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Hotter objects typically glow brighter than cooler ones, making them stand out in infrared images. But a newly designed coating bucks the rule that hotter equals brighter. For certain wavelengths of infrared light, the material’s brightness doesn’t change as it warms, researchers report December 17 in Proceedings of the National Academy of Sciences.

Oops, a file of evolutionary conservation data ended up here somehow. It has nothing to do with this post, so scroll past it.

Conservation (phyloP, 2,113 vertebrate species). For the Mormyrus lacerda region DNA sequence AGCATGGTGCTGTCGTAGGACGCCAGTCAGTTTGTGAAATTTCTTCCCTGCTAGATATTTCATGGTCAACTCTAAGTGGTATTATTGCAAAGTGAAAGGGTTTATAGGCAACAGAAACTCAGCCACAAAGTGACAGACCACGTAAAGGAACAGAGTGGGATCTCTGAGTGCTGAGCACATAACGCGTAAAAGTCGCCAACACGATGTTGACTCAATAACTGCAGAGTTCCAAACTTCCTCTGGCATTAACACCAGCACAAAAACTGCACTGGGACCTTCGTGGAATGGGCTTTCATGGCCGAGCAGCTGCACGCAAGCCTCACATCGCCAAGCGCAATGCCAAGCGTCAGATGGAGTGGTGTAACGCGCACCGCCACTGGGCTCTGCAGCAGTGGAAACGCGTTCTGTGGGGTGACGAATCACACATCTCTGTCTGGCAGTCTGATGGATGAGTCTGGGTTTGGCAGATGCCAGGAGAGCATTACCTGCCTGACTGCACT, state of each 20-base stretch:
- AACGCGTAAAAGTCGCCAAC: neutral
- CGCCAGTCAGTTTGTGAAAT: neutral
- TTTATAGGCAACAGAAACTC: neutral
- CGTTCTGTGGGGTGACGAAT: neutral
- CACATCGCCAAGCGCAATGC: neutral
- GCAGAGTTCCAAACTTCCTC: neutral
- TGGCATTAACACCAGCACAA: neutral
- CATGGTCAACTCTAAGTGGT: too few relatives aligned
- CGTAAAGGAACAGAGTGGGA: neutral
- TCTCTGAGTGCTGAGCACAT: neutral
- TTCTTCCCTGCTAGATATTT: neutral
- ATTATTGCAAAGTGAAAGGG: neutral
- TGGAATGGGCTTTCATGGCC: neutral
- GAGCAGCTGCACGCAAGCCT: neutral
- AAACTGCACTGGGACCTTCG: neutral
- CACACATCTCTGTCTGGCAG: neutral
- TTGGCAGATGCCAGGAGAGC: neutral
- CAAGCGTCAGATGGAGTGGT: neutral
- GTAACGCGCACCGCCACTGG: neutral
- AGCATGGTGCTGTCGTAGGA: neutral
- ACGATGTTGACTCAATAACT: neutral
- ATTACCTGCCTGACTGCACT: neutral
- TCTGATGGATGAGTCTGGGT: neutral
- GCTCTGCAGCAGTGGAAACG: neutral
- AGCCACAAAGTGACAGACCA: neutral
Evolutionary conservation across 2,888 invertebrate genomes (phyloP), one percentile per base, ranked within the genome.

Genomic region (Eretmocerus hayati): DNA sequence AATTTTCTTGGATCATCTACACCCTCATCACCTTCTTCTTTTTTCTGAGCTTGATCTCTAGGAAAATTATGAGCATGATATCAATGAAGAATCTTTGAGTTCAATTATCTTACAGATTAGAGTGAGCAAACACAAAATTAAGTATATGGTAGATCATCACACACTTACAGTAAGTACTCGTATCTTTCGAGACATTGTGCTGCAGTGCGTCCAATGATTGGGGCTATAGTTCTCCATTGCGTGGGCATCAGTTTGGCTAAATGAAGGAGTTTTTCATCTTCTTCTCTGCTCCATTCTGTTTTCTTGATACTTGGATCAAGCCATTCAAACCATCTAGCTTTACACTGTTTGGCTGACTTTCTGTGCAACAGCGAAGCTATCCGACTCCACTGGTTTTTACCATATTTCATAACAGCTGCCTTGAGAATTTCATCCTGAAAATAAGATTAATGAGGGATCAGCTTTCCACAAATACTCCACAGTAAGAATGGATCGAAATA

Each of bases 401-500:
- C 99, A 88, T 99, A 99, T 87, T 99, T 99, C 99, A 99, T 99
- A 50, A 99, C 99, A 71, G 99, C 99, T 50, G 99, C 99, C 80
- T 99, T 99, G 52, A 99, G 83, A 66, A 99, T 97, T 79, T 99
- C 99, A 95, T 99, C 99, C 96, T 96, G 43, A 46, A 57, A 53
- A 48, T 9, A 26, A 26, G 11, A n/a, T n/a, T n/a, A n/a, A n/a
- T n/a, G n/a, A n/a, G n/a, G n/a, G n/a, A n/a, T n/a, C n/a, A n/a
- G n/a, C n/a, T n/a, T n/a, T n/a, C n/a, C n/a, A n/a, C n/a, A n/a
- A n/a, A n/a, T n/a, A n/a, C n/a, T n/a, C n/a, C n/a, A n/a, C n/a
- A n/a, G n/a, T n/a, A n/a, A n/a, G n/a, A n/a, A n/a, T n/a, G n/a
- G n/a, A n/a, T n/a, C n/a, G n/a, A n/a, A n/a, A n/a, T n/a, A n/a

Made of samarium nickel oxide, the thin coating “hides temperature information of surfaces from infrared cameras,” and could therefore be used as a privacy shield, says applied physicist Mikhail Kats of the University of Wisconsin–Madison.

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